Post-conference tour: The Darwin Walk, Shrewsbury
Shrewsbury, on the banks of the River Severn, is the birthplace of Charles Darwin. Walk in the footsteps of the young naturalist in the company of Jon King, the founder of the Shrewsbury Darwin Festival and director of the 2009 bicentennial celebrations in Shropshire.
Darwin lived in Shrewsbury until the age of 27 and only left after he returned from his voyage on The Beagle. If, as Wordsworth wrote, ‘the child is the father of the man’, then Shrewsbury is where the man was made.
The cobbled streets and historic architecture have changed little since Darwin’s day and the walk takes in many buildings associated with his educational and philosophical development.
The walk culminates in a visit to the family home, Mount House, where Darwin’s fascination with the natural world was first kindled and where, in 1842, on a visit home he first sketched out his thoughts on the descent by modification.
The tour takes almost 2 hours and for logistical reasons, tour groups will be limited to 20 people so it is likely we will split into two groups, the second group visiting other places of interest in Shrewsbury, such as the museum or the castle, or shopping along Shrewsbury’s medieval streets, before swopping with the first group at lunchtime for the Darwin Walk.
Shrewsbury is a historic town which was known to the Celts as Pengwern, while the Romans established one of their most important regional capitals at nearby Viroconium (modern Wroxeter) 8 km SE. The Anglo-Saxons and the Normans also left their marks on the town with Shrewsbury Castle dating from 1074, only eight years after the Norman Conquest of Britain.
In 1138 fortified Shrewsbury was besieged by King Stephen during a period known as The Anarchy, when he battled Empress Maud for the English crown. It was during this period that the Brother Cadfael historical murder mysteries by Ellis Peters (real name Edith Pargeter) are set, using Shrewsbury Abbey as the backdrop.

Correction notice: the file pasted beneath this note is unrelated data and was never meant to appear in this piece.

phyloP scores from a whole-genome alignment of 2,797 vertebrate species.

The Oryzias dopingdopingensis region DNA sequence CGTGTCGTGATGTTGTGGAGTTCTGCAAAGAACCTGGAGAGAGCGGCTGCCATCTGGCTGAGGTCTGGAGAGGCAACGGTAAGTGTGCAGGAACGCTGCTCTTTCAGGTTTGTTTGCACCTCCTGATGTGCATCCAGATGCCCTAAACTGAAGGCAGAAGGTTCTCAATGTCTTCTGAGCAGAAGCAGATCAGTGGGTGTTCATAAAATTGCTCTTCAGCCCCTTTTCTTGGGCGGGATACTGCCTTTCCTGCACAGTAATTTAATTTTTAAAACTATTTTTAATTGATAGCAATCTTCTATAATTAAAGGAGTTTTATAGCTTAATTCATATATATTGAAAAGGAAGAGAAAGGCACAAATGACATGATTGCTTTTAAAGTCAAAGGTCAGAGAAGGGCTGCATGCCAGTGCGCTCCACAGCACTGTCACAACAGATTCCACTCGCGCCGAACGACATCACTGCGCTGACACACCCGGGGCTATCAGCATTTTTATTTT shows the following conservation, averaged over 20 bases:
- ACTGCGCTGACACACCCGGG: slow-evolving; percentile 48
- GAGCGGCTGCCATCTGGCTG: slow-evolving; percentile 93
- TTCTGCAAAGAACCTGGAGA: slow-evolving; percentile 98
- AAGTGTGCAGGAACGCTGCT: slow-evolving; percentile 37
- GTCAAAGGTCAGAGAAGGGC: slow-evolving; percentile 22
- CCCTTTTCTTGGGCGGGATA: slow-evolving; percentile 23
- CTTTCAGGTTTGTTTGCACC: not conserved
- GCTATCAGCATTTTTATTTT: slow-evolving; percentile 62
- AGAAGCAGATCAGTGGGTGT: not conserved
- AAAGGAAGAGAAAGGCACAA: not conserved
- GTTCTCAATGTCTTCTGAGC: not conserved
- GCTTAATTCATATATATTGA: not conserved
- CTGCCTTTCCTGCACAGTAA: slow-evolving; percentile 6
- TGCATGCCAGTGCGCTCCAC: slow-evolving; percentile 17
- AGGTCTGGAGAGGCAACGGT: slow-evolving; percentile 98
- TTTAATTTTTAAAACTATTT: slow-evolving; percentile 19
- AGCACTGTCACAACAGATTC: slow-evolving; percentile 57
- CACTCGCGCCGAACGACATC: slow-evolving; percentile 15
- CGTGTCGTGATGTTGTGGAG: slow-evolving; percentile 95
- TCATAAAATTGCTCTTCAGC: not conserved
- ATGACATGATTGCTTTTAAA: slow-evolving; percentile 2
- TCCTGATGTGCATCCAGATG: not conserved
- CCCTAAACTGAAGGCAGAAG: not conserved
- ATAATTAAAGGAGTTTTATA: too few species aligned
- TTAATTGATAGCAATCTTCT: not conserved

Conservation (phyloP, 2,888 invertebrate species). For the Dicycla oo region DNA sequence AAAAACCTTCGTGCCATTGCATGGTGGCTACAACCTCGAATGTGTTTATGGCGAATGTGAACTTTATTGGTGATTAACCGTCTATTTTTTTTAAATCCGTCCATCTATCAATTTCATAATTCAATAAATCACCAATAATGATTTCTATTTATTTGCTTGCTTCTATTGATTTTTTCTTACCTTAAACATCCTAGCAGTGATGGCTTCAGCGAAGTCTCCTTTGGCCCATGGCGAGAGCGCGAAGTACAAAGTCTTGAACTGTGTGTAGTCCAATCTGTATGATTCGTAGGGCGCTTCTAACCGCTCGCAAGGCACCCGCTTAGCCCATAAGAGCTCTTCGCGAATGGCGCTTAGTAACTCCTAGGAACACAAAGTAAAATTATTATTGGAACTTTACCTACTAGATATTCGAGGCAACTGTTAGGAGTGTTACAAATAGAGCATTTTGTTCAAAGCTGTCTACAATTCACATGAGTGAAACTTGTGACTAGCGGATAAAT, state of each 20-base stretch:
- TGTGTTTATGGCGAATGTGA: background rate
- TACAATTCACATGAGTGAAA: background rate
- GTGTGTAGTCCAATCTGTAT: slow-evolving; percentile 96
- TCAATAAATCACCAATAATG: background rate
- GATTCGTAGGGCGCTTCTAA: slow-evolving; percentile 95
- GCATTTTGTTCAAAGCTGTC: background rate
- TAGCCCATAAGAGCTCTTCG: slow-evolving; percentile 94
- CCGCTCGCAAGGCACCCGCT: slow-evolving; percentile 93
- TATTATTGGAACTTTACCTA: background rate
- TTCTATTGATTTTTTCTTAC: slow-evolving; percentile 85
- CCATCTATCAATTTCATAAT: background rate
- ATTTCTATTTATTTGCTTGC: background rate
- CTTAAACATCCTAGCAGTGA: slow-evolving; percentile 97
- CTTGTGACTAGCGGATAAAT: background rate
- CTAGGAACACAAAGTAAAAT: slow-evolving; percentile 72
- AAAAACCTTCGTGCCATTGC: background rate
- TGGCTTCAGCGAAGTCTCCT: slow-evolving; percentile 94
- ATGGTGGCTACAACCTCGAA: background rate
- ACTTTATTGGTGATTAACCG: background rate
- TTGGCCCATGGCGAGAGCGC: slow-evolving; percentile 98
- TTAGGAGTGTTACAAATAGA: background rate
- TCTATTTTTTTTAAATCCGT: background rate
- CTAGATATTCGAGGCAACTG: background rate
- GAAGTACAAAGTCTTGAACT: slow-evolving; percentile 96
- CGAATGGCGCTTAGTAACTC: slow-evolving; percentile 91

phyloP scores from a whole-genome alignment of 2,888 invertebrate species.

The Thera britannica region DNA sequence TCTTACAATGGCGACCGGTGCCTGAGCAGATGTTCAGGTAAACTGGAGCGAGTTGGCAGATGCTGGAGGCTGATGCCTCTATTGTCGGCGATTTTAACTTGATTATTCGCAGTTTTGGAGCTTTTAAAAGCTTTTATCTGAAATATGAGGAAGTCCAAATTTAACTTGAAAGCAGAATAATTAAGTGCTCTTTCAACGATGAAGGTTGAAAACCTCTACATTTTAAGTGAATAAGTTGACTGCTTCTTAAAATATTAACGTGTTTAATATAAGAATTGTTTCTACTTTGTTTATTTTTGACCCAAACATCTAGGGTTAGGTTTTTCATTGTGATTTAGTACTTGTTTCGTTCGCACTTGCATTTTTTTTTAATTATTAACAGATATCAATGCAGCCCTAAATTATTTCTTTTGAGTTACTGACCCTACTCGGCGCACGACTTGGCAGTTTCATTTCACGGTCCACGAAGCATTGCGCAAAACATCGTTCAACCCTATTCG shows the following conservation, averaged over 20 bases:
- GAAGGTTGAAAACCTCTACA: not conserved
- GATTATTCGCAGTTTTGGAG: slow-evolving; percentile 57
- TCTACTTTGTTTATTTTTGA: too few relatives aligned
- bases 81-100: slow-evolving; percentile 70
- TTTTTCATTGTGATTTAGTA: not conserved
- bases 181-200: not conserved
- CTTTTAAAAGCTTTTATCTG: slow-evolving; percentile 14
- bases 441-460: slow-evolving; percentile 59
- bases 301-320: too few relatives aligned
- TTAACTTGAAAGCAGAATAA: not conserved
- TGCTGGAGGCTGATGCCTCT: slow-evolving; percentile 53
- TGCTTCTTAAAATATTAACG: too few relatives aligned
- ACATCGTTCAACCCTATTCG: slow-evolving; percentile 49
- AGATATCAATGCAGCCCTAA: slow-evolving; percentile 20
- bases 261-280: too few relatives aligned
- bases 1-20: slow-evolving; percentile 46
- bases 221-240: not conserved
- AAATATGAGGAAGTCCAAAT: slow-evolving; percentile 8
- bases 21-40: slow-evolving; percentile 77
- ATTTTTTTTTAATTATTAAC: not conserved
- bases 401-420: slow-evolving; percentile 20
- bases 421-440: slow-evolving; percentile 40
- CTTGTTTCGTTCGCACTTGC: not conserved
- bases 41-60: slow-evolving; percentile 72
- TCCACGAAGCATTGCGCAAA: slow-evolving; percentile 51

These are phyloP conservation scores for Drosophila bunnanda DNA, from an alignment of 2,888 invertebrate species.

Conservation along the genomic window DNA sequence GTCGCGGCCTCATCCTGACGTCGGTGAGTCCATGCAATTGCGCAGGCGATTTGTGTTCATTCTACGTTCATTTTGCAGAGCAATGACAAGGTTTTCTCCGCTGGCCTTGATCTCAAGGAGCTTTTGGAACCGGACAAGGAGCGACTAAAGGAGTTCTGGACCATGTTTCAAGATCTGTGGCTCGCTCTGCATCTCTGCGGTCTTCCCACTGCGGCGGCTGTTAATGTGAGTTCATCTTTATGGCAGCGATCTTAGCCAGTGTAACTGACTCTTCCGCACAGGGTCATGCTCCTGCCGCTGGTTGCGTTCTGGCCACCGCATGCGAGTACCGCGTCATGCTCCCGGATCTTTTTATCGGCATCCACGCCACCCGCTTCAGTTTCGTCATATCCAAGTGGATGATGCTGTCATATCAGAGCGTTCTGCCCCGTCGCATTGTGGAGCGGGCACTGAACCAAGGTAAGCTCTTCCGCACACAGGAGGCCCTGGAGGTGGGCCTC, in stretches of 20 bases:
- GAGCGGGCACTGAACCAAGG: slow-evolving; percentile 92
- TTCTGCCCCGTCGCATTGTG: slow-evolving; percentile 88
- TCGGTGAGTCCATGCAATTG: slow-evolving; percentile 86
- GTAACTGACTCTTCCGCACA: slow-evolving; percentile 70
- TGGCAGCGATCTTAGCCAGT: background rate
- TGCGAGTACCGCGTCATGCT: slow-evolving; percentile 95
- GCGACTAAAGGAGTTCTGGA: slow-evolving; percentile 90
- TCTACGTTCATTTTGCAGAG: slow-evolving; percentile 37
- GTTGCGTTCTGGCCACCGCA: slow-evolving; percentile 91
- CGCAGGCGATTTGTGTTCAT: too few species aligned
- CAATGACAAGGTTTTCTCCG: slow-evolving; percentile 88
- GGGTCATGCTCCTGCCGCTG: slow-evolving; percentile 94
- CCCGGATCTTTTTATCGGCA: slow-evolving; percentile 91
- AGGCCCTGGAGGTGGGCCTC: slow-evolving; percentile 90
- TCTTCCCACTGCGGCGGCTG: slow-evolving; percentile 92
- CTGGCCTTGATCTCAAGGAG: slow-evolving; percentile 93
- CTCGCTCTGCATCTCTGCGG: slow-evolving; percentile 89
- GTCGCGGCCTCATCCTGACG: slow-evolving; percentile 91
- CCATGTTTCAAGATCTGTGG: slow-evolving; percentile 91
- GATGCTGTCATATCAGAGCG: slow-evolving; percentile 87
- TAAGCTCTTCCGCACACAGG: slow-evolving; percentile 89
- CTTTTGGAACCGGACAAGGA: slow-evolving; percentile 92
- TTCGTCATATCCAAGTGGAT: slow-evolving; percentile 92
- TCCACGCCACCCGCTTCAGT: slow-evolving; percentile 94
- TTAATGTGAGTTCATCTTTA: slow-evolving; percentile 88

In 1403, during the Wars of the Roses, the Battle of Shrewsbury took place between King Henry IV and Henry “Hotspur” Percy, with much of the fighting taking place at Battlefield 8 km N of Shrewsbury town. The battle was included in Shakespeare’s Henry IV Part 1.
During the English Civil War (effectively the 3rd civil war in England after The Anarchy and the Wars of the Roses) Shrewsbury was a Royalist town defended by supporters of King Charles I, but it fell to the Parliamentary Roundhead forces of Oliver Cromwell in 1645.
The tour group will depart Springfield Campus at 09:00 and aim to return around 17:00. Jon King will have copies of his recent book for sale: Charles Darwin in Shrewsbury: The making of a marvellous mind.
When: 9 September 2023
Price: £35 per person (first come first serve)
Bookings can be made when registering for the conference.